New York City: What to see with your tween girl
A reader writes::
What hip things can I do in NYC with my teenage daughter when she accompanies me on her first big-girl trip in less than two weeks?
Our main advice? Go to shops you can't find everywhere.
• The Market NYC: Up-and-coming clothing and jewelry designers sell their wares in booths (FYI, it's also known as Young Designer's Market). 268 Mulberry St., 212/580-8995, weekends only
• Dylan's Candy Bar: Flagship of the burgeoning sweets empire of Ralph Lauren's daughter features hard-to-find candy, cute candy-related clothes and gifts, and a retro soda fountain (love the peppermint-striped stools!). 1011 Third Ave., 646/735-0078
• Kate's Paperie: The company's five Manhattan locations are filled to the brim with unique note cards, calendars, journals, handmade wrapping paper, and racks of fine stationery; the SoHo store is the best.
And don't forget to catch an up-and-coming hip star in a show on or off Broadway. Of all the shows currently on Broadway, "Wicked," "Billy Elliot," and "West Side Story" are among those that will appeal most. Read Budget Travel's coverage of Broadway Tickets on the Cheap. Quick hint: Avoid the mile-long lines at the Times Square TKTS booth by buying discounted Broadway tickets in advance at playbill.com and theatermania.com.
New York City has plenty to offer a teen girl looking for both the hip to traditional.
Check out On Location Tours, which offers a "Gossip Girl" tour of New York City. For the real thing, see the On Location Vacation blog for movie and TV shoots as they happen. If they're shooting a scene outdoors, it's OK to watch. But this is New York, so please try to look bored and pretend you see this stuff every day.
And while there are also "Sex and the City" treks, maybe check out one of the crazes it helped spawn, the cupcakes. Besides Magnolia Bakery (the girls' go-to spot for cupcakes, at three locations), see the Cupcakes Takes the Cake blog for a rundown of the "it" cupcakes of the moment.
As for shopping, out-of-towners who I assume don't have the Internet are still enthralled by the big branches of Macy's, H&M;'s, TopShop, American Apparel and the like. But your time shopping in NYC is better spent looking for goods you can't get elsewhere. Sample sales may be a bit too hit-or-miss and time-consuming, so maybe best to pick a neighborhood with plenty of boutiques, such as Nolita. The shopping blog Racked usually does a Friday map with the weekend's best sales.
It's also worth noting the top floor of the Tiffany's mothership offers plenty of trinkets under $100 that she'll probably keep forever. About a block away from Tiffany's is the 24-hour Apple store and FAO Schwarz.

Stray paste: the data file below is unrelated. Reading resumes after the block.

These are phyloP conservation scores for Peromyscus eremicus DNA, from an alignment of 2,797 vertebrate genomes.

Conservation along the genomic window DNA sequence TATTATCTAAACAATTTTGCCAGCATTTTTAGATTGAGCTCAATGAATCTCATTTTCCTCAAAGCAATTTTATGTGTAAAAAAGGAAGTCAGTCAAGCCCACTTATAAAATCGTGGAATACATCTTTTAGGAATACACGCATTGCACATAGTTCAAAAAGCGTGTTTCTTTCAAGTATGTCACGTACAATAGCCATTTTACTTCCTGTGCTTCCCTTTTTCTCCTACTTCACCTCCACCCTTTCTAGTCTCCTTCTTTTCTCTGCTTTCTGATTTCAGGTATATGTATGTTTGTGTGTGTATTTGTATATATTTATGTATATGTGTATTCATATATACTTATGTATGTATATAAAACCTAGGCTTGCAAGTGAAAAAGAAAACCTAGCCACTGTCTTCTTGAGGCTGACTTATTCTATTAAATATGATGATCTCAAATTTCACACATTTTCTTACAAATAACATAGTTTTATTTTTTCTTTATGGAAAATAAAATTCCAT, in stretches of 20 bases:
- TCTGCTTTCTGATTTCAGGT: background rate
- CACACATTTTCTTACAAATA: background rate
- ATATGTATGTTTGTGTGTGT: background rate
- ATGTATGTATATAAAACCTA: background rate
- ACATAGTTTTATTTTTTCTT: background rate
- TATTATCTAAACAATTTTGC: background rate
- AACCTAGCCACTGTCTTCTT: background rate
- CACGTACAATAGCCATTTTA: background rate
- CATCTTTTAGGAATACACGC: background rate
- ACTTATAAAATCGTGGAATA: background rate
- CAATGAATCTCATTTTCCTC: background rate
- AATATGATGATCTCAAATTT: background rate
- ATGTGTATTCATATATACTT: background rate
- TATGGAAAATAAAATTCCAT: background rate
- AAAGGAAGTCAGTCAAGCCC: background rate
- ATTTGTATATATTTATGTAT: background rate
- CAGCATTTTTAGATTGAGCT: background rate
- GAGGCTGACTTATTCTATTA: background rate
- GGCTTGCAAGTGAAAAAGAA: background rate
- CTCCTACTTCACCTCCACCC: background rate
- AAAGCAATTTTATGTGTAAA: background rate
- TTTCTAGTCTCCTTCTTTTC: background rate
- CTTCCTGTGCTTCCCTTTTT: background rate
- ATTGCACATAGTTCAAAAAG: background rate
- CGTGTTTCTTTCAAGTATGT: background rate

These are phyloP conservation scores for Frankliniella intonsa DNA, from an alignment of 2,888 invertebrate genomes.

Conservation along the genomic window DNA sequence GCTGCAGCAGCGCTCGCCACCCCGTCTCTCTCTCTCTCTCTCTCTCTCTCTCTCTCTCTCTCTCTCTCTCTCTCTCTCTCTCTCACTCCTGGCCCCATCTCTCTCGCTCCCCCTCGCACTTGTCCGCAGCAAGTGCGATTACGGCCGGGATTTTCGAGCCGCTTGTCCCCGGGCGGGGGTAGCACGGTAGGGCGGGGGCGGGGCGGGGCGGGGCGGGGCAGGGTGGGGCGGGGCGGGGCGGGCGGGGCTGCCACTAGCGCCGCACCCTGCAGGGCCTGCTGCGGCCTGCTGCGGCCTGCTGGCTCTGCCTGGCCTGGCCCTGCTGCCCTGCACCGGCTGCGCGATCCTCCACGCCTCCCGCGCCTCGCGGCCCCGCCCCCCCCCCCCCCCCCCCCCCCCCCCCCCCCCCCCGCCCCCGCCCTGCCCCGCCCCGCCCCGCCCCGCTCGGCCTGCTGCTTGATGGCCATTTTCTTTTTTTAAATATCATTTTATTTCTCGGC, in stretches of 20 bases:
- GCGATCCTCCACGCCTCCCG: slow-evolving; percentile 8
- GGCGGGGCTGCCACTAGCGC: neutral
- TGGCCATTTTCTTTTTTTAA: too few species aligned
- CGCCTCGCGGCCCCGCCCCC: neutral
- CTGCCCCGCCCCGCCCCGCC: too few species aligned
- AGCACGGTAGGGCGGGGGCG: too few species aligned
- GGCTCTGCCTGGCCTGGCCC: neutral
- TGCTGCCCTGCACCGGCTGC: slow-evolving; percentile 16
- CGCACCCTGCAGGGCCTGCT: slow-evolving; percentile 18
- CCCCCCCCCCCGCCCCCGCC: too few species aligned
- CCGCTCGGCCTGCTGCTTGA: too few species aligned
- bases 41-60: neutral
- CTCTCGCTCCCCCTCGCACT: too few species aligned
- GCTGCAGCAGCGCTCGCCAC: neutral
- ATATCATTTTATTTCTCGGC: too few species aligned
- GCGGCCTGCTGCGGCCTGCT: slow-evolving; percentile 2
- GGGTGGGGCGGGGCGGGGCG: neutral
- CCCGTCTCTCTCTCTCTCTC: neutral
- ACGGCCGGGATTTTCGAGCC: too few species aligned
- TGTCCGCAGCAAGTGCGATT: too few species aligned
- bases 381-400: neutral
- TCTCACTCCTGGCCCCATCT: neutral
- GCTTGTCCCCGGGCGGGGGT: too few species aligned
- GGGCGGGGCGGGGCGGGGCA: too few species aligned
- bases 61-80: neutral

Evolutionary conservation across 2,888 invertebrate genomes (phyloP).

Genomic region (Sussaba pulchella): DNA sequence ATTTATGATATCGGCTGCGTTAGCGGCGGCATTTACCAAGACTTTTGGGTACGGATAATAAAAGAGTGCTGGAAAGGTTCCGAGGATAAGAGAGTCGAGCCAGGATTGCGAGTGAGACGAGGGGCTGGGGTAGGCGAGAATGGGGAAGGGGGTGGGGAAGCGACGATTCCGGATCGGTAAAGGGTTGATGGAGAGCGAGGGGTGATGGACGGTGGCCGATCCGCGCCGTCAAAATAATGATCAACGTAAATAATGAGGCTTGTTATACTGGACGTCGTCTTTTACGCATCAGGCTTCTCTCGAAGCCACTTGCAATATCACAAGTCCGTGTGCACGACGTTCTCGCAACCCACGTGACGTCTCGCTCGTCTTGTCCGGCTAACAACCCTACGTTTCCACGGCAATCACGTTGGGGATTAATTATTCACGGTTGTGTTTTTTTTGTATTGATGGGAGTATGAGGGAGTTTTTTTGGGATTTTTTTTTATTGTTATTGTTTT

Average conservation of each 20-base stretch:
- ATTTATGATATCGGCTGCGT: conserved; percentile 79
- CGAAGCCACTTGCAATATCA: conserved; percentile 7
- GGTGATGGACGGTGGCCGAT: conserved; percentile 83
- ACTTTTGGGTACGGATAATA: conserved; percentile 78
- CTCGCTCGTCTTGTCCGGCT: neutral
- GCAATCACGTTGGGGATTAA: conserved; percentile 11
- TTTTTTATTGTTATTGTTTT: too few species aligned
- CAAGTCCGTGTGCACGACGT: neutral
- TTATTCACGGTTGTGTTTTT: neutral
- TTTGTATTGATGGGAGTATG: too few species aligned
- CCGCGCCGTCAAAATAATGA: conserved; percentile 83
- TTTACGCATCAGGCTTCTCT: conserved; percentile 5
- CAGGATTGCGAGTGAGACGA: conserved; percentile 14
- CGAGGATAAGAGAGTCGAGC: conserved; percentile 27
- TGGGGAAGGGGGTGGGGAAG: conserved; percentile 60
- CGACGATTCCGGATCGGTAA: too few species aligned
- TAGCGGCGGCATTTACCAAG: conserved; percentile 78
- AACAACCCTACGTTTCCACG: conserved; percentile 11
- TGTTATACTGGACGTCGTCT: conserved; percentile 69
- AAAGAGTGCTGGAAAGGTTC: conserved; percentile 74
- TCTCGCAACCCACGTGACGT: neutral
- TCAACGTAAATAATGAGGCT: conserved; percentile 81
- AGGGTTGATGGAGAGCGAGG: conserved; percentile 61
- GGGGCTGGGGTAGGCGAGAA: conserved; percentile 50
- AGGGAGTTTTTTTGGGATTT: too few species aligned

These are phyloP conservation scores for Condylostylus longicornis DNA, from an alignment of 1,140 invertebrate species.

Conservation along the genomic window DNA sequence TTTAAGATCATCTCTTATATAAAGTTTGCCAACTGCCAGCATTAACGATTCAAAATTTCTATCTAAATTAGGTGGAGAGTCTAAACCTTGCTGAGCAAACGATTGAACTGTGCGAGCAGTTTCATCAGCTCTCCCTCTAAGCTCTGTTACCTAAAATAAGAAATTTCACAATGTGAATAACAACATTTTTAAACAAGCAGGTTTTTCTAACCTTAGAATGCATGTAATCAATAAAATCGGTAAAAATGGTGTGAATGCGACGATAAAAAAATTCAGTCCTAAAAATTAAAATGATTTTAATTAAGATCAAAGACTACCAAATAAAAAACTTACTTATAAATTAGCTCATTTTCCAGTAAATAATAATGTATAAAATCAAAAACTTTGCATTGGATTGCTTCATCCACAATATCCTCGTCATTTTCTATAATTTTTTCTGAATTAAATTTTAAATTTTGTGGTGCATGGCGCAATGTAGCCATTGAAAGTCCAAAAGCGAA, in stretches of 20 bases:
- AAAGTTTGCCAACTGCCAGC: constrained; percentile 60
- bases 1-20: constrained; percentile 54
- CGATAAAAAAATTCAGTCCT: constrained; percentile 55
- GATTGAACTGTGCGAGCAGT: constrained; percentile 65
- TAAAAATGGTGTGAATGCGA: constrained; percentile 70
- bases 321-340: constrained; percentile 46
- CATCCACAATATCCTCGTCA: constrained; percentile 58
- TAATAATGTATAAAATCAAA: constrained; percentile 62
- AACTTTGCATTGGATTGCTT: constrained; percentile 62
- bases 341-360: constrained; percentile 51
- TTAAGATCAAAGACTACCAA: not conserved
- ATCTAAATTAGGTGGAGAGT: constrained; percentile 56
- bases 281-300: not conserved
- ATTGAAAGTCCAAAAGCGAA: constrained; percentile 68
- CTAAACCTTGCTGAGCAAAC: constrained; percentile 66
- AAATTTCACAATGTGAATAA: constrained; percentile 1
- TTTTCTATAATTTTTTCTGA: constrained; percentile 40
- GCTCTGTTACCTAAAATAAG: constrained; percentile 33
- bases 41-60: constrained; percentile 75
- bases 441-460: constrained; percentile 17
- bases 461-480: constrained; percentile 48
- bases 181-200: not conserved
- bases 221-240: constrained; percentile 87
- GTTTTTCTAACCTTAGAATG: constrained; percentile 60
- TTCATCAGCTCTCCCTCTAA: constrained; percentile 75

Elsewhere, picture-perfect ice skating options include Central Park, Rockefeller Center, and Bryant Park (where it's free to skate and rentals are about $12 a person).
With kids, make sure the museums don't sound like a chore. If you venture into any of the biggies such as the Met, MoMA, Whitney, or Guggenheim, keep in mind it's OK to just dip in briefly. (Also note that many museums, including all those mentioned above, have free, pay-as-you-wish or suggested donation hours.)
But most importantly, don't overestimate your teen's need for cool. Institutions that sound stuffy—such as Carnegie Hall or the NY Philharmonic—do a number of excellent programs geared for kids. New York has the great ability to stretch kids' minds, plant seeds and show them a gazillion things are possible and within reach.
Learn more at Newyorkology.
MORE TIPS, FROM BUDGET TRAVEL
Need hotel recommendations? Read our reviews of New York City hotels at a price that's right.
Instead of the Empire State Building—with its three-hour long lines, why not try Top of the Rock—the three-floor art deco observation deck atop the GE Building in Rockefeller Center—is superior in every conceivable way. First, there are the views: Instead of the Empire State Building's jailhouse bars, you get glass panels that look like they were washed that morning; the first floor (of three total) also has large indoor areas for those who'd rather not venture outside. Second, the top floor, because it's set back from the edge of the building, has totally unimpeded views. Third, the art deco details will take your breath away; wandering around, you feel a bit like Lex Luthor in his evil (but sumptuous) aerie. Fourth, the visitor experience is infinitely better: The workers treat you like a human being, rather than use the fact that you're waiting in line as an opportunity to give you the hard sell. Finally, there's the elevator ride. Stand in the back of the car, to the right as you enter. Then look up. 877/692-7625, topoftherocknyc.com, adults for $21, ages 6-12 for $14.
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Iconic Italian designs on view